Summer time is a great time to get out in the Red River Gorge, it is also a very hot time of year. So how do you enjoy a day of hiking through the Kentucky wilderness without falling victim to heat exhaustion? Here are 6 of our tips:
Wearing clothes that wick sweat and dry quickly are a must in the humid Kentucky summer heat. Your body will be able to regulate it's core body temperature better and you'll be much more comfortable with drier clothes. Your hiking buddies would really appreciate it if you wear antimicrobial clothing as well. A wide brimmed hat is also a must. While you might not be dressed for prom, you'll keep the sun off of your head and face.
Plan Hiking Around the Heat
Know when the hottest part of the day is and plan accordingly. Usually this falls between 10am and 3pm. We like waking up super early and getting on the trail right at or before sunrise. There isn't anything more refreshing than watching the sun peak out over the beautiful Red River Gorge landscape while hiking to your destination.
It may seem self explanatory, we run into SEVERAL hikers that aren't adequately prepared for the day. In humid 90 degree plus weather you run of the mill 20oz Dasani isn't going to cut it. Your body sweats tremendous amounts in humid conditions, trying to stay cool. The least you can do is give it a fighting chance and bring plenty of water. While it's tempting to have a few adult beverages to "cool off" you'll want to avoid alcohol. Alcohol can leave the body severely dehydrated for 24-48 hours after consumption.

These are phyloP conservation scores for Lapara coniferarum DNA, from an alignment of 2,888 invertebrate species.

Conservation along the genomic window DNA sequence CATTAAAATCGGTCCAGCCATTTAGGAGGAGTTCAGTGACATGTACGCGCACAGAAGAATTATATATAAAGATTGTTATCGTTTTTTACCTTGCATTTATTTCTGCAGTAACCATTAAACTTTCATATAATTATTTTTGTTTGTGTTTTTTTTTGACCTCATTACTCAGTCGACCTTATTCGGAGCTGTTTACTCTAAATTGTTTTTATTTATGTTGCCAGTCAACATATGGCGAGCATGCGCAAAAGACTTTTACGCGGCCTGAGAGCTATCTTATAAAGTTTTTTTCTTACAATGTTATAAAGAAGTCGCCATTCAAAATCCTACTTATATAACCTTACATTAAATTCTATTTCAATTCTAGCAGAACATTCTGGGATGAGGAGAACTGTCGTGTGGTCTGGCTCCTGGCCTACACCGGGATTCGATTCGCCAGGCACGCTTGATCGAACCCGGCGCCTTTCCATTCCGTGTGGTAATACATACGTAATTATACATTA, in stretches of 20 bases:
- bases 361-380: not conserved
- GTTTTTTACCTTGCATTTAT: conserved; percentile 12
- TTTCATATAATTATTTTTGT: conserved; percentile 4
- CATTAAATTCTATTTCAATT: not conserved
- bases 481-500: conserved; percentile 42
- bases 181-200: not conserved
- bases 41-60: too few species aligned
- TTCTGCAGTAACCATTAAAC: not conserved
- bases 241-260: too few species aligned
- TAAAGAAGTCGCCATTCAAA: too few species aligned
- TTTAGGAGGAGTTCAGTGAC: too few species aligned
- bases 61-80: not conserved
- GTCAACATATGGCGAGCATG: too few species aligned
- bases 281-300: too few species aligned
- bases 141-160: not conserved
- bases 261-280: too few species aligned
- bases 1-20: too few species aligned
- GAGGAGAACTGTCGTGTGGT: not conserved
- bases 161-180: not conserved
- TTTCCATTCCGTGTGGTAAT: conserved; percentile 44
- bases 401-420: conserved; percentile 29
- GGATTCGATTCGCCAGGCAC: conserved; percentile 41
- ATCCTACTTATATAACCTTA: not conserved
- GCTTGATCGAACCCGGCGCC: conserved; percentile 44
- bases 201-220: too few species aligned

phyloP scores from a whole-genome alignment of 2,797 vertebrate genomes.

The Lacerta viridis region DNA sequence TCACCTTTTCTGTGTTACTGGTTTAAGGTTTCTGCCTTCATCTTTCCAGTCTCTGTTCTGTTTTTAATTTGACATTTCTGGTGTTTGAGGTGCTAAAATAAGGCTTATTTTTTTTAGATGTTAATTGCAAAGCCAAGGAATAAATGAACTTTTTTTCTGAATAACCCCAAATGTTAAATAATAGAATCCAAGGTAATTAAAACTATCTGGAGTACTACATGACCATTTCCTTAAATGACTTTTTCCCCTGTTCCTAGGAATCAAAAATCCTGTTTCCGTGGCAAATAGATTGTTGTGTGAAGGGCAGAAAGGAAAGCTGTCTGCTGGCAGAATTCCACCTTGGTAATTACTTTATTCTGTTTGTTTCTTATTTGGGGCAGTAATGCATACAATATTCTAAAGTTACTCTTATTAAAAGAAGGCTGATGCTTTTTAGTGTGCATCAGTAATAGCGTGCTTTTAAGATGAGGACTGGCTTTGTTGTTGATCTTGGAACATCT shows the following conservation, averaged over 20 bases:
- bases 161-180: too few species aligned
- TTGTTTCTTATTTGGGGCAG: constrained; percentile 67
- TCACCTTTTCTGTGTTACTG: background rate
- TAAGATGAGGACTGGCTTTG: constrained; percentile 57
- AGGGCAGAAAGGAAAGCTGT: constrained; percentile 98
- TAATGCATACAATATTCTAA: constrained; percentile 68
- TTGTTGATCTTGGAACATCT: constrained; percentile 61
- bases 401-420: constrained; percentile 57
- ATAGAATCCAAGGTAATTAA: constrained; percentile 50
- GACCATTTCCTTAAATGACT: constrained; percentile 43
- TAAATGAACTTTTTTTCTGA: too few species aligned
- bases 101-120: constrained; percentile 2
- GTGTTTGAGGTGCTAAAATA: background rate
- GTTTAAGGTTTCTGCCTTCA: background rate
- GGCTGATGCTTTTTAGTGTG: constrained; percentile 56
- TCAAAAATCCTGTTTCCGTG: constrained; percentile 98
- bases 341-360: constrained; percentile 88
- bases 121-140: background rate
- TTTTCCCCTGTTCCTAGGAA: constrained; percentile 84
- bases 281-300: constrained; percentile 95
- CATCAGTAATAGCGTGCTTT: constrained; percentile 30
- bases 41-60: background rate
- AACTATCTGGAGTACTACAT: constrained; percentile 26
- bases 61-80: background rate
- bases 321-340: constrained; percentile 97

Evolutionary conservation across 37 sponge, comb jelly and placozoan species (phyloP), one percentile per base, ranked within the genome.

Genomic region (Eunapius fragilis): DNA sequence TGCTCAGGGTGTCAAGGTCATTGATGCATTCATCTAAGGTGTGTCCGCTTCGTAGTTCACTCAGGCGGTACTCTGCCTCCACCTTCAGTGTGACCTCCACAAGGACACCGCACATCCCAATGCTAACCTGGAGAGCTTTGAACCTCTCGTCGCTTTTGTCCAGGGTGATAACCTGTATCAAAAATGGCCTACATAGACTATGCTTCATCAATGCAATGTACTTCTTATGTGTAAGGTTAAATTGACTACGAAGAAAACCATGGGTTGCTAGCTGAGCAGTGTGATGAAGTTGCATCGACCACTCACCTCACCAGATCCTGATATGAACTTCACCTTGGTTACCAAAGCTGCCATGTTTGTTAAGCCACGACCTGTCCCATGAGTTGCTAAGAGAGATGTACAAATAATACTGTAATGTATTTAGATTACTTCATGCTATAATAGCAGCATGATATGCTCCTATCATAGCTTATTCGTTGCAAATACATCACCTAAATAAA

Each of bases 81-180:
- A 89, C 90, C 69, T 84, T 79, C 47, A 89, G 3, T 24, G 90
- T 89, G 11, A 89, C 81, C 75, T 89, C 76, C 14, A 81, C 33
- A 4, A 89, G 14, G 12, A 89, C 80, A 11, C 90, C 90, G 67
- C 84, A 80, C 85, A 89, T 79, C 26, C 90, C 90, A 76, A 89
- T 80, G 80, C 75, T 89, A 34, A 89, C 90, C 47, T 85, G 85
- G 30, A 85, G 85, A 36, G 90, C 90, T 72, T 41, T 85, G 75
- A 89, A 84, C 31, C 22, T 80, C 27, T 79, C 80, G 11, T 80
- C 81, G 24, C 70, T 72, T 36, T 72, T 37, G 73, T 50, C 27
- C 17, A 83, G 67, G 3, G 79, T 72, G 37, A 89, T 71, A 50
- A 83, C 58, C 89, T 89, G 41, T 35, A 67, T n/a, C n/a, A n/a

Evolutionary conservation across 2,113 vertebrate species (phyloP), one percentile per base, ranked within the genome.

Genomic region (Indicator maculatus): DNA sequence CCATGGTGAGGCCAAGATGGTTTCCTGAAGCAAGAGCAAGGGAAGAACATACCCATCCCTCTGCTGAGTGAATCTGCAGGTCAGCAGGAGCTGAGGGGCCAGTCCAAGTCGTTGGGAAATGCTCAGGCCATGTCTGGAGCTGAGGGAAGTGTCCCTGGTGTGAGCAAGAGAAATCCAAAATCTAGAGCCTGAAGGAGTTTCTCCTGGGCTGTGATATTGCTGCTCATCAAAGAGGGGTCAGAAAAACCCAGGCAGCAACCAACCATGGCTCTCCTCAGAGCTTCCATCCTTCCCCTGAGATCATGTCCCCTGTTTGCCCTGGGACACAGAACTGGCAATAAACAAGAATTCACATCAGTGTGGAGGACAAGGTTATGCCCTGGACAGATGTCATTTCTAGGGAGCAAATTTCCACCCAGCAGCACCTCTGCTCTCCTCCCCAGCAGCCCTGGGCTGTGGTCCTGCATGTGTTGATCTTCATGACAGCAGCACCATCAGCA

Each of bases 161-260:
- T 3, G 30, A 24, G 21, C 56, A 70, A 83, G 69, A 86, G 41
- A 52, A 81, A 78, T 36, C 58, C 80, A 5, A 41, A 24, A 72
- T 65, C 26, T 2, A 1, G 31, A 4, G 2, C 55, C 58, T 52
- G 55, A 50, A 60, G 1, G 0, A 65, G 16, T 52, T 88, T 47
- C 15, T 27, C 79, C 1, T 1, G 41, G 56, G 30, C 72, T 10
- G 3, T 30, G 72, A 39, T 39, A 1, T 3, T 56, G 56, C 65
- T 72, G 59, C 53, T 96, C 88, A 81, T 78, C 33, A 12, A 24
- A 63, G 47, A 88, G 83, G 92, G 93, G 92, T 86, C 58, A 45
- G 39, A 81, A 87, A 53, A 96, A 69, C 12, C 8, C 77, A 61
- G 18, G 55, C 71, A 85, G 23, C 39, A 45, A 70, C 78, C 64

Know the Trails
While we love the Auxier Ridge Loop, it can be miserable on a hot, sunny day. With little shade, and the heat from the rocky terrain, it's easy to get overheated on this seemingly easy hike. Opt for trails with plenty of cover to shade you from direct sunlight. We enjoy hiking trails along Swift Camp Creek during the hot months for several reasons. Not only does it provide outstanding shade, there are several places you can jump in the creek to cool off. Soaking in cool creek water adds to the experience while lowering your core temperature and even refreshing the mind.
It's already hot, no need in adding to the discomfort. The more weight you carry the more energy it will take to move it around. This energy/effort will mean more heat is created. We all know you want to show off that fancy new portable cooking setup, but is it really needed? Probably not! Well unless you are meeting us on the trail somewhere to serve us lunch while we relax under a tree. In that case I'm sure we can work something out.
Know the Signs of Heat Exhaustion
When hiking you can lose one or two quarts of water per hour. Without proper hydration it becomes easy to fall victim to heat exhaustion and even worse heat stroke. The most common signs of heat exhaustion are a pale face, nausea, vomiting, cool and moist skin, headache and cramps. These can start out mild and may only be one symptom such as a headache or cramps. You'll want to immediately get to the shade and rest. A good 30 to 45 minute break will do wonders. While resting drink some water with electrolytes and eat a high energy food with plenty of fats and sugar. Even better, take a dip in some cool water out of the sun.
Disclaimer (to keep the insurance company happy happy happy): We feel the above is solid advice. Mainly because we took the time to write it. This information is merely an opinion and nothing more. Hiking Red River Gorge and it's associates are not Doctors, Lawyers, Divorce Counselors nor Car Salesmen. Please do not print this page and carry it with you in case of an emergency. If you do however, you MUST laminate it, then sell it on eBay with our hashtag #HikingRRG.